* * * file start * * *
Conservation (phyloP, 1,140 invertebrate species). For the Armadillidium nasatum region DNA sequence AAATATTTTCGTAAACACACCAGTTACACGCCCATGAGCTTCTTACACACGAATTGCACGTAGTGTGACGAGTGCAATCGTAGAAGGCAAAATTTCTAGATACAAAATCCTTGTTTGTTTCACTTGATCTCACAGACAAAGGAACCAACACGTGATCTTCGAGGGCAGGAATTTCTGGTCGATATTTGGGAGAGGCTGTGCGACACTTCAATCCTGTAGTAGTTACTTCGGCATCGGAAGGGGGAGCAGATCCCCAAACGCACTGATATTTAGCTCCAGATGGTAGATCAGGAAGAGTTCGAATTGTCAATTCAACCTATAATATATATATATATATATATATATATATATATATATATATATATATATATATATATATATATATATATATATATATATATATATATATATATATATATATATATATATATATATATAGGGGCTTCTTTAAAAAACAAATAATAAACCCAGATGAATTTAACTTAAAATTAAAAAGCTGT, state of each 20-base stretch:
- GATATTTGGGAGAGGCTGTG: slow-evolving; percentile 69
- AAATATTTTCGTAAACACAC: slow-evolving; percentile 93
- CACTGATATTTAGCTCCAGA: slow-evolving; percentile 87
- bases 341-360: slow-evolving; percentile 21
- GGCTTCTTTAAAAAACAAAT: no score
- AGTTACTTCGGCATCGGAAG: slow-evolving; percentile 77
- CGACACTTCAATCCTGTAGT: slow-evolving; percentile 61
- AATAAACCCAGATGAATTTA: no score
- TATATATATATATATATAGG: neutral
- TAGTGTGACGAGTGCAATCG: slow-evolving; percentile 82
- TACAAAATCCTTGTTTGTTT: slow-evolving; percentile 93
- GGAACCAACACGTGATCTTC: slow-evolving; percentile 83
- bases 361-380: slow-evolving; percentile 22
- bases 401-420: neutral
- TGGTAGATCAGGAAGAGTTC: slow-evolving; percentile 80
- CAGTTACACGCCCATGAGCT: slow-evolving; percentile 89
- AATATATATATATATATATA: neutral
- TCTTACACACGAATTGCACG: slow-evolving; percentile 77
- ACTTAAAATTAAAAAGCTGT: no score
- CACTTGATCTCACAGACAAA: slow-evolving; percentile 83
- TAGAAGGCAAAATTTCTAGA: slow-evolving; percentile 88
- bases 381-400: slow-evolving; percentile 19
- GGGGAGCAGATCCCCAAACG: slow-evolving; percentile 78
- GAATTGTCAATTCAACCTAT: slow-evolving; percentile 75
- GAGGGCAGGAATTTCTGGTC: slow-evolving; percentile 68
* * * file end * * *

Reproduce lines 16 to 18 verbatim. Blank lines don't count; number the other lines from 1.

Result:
- TGGTAGATCAGGAAGAGTTC: slow-evolving; percentile 80
- CAGTTACACGCCCATGAGCT: slow-evolving; percentile 89
- AATATATATATATATATATA: neutral